An oral history of the epic collision between journalism and digital technology, 1980 to the present

A project of the Shorenstein Center on Media, Politics and Public Policy

The Riptide blog

A thoughtful critique in paidContent

Mathew Ingram’s thoughtful article in paidContent on this project raises the question of whether we, the authors, seek to absolve industry leaders (and, by extension, ourselves) of responsibility for the sad state of economic affairs in much of journalism today. By calling the project Riptide, he asserts that we are likening what happened in the news business to a “a powerful and largely unforeseen force.”

This gets right to the essence of the project, for Riptide is not a history of journalism, or even web journalism, but an inquiry into “what really happened” when digital technology met journalism starting almost 35 years ago. As Ingram points out we spoke to the business leaders of many of these institutions, as well as some of the disruptors. And by naming the project Riptide, Ingram correctly asserts that we’ve concluded that the Internet is a kind of force of nature, just as the industrial revolution was in the last great transformative era. Buggy manufacturers did not fare well.

In his 2009 essay, Newspapers and Thinking the Unthinkable, Clay Shirky wrote, “Society doesn’t need newspapers. What we need is journalism.” We wholeheartedly agree with this. But as large metro newspapers (among other news businesses) continue to decline, we have not yet seen a financial model that can support the robust reporting and editing – the journalism – that these communities require. Julius Genachowski, former FCC Chairman, mirrors this view in his interview with us.

The case of Knight Ridder is an excellent example. Knight Ridder first invested in interactive technology in the early 80s, when it fielded the largest videotex service in the U.S. It developed the first newspaper R&D lab under Roger Fidler, who we interviewed. It invented the Mercury Center and became the first news provider on AOL, before Mosaic. Knight-Ridder was among Netscape’s first customers. It followed the advice of Clay Christensen and broke out a separate digital operation under Kathy Yates, who we interviewed. It was a driver behind CareerPath, and after that failed, worked with the Tribune Company to create two highly successful real estate businesses — CareerBuilder and Classified Ventures. Despite all of this, the company no longer exists. (It was sold to McClatchy in 2006.)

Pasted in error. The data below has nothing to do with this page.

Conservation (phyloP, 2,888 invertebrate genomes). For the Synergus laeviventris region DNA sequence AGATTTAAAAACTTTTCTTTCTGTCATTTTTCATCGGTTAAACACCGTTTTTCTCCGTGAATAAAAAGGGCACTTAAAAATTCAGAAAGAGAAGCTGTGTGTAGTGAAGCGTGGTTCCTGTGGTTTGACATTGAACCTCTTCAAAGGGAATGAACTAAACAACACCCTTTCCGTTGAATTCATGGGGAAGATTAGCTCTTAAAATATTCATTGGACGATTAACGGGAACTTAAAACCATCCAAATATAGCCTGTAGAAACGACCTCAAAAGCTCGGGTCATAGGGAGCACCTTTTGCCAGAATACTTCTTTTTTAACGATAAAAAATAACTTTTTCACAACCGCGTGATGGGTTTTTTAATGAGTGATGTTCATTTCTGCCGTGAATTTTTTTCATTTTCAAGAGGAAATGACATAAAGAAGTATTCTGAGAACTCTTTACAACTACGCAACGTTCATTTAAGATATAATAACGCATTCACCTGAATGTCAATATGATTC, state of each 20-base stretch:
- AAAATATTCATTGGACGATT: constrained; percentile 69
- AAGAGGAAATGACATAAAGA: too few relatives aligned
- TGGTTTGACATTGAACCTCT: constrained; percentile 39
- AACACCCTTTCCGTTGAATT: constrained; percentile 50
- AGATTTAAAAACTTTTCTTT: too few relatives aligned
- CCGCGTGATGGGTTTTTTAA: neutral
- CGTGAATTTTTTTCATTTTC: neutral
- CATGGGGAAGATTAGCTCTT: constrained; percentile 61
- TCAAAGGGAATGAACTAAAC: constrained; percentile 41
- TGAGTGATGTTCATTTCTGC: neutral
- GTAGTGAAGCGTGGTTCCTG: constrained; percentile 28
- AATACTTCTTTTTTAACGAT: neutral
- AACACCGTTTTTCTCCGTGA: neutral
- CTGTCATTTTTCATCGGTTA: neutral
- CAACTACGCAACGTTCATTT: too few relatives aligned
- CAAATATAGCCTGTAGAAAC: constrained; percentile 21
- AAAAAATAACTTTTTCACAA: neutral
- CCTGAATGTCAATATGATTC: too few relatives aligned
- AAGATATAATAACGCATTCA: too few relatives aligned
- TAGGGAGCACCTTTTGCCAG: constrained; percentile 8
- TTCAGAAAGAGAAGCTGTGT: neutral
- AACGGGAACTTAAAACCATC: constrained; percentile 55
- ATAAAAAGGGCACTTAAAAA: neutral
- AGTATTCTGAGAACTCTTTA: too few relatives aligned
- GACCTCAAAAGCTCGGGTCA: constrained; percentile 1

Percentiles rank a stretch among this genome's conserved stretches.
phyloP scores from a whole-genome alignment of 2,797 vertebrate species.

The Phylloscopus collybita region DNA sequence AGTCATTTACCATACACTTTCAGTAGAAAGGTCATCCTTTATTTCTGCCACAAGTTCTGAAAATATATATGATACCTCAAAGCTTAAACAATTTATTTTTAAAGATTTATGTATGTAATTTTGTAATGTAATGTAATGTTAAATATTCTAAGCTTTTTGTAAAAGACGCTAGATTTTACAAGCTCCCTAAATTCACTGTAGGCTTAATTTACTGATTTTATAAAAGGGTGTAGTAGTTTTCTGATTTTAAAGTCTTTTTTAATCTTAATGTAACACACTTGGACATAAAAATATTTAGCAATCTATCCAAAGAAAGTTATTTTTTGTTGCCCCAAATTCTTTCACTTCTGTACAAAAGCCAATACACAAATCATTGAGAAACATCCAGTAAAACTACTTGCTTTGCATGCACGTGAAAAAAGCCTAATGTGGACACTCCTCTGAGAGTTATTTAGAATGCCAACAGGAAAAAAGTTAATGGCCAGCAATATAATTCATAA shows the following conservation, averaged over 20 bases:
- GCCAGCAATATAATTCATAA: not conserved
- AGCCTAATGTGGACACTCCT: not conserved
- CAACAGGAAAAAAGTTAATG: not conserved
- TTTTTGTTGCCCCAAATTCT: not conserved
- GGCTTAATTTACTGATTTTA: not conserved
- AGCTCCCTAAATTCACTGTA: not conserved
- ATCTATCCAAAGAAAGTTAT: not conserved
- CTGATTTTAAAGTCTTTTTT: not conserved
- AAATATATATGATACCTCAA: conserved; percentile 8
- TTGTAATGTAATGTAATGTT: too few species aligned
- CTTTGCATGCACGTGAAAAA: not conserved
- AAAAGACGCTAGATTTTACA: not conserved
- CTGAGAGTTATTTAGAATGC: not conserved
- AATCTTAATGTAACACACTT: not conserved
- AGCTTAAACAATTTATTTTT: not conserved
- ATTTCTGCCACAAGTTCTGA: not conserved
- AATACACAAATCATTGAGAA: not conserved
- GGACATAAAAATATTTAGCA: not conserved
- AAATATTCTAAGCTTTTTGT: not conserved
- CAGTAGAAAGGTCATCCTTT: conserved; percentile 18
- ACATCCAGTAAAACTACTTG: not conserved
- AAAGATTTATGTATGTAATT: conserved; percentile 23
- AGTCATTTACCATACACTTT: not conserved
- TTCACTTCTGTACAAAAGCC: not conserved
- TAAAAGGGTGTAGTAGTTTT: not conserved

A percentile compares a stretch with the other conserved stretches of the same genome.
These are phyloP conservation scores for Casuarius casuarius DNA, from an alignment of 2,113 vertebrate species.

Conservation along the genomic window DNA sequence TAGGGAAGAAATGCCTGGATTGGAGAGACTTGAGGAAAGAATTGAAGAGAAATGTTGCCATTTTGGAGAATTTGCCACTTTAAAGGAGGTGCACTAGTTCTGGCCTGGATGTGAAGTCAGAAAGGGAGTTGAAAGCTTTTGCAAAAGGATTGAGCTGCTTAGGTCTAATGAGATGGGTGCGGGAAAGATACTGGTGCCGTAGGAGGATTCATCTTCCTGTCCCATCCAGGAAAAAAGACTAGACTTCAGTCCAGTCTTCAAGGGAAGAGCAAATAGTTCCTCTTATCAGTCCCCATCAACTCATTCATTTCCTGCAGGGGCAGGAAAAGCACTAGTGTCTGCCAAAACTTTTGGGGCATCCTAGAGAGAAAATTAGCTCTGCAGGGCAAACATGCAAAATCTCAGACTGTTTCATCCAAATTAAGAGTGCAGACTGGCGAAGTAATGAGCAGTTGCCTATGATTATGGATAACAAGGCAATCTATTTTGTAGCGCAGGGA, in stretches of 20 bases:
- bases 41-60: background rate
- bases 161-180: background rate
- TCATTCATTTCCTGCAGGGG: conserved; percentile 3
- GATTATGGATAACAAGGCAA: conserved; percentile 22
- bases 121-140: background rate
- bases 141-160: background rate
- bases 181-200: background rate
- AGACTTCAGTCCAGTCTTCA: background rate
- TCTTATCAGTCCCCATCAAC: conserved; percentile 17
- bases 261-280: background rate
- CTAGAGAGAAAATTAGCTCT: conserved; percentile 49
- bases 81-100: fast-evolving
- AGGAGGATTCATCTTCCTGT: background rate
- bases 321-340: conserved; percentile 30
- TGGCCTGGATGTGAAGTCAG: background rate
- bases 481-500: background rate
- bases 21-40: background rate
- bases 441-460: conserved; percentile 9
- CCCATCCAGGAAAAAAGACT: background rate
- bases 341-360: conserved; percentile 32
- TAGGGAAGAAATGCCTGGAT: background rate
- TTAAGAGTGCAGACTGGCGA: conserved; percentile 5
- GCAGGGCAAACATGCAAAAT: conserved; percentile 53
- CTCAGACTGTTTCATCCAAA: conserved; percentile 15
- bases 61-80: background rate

Ingram correctly points out that Kathy Yates grew frustrated with the newspaper culture and eventually moved on to pure web startups, including and CBS Marketwatch. And maybe this was due to a failure of leadership or imagination on Tony Ridder’s part, just as it may have been Don Graham’s failure at the Washington Post that lead to its recent sale to Jeff Bezos for $250 million.

We don’t think so. Instead, we believe that the underlying economics of the web are simply so different than the economics of analog media, that Jeff Zucker’s “analog dollars to digital pennies” (later updated to dimes) notion is the essential animating force of the Riptide.

But, as important, we are not nostalgic for the past. As Genachowski also points out in his interview and an important FCC report, the entrepreneurial community is hard at work innovating in all aspects of journalism, including local and regional reporting. To varying degrees, we all believe that solutions will eventually be found. But as we point out at the end of our essay, that will come after a long process of creative destruction.

In any event, we appreciate Mr. Ingram’s serious contribution to the debate.

September 15, 2013, 11:13 am

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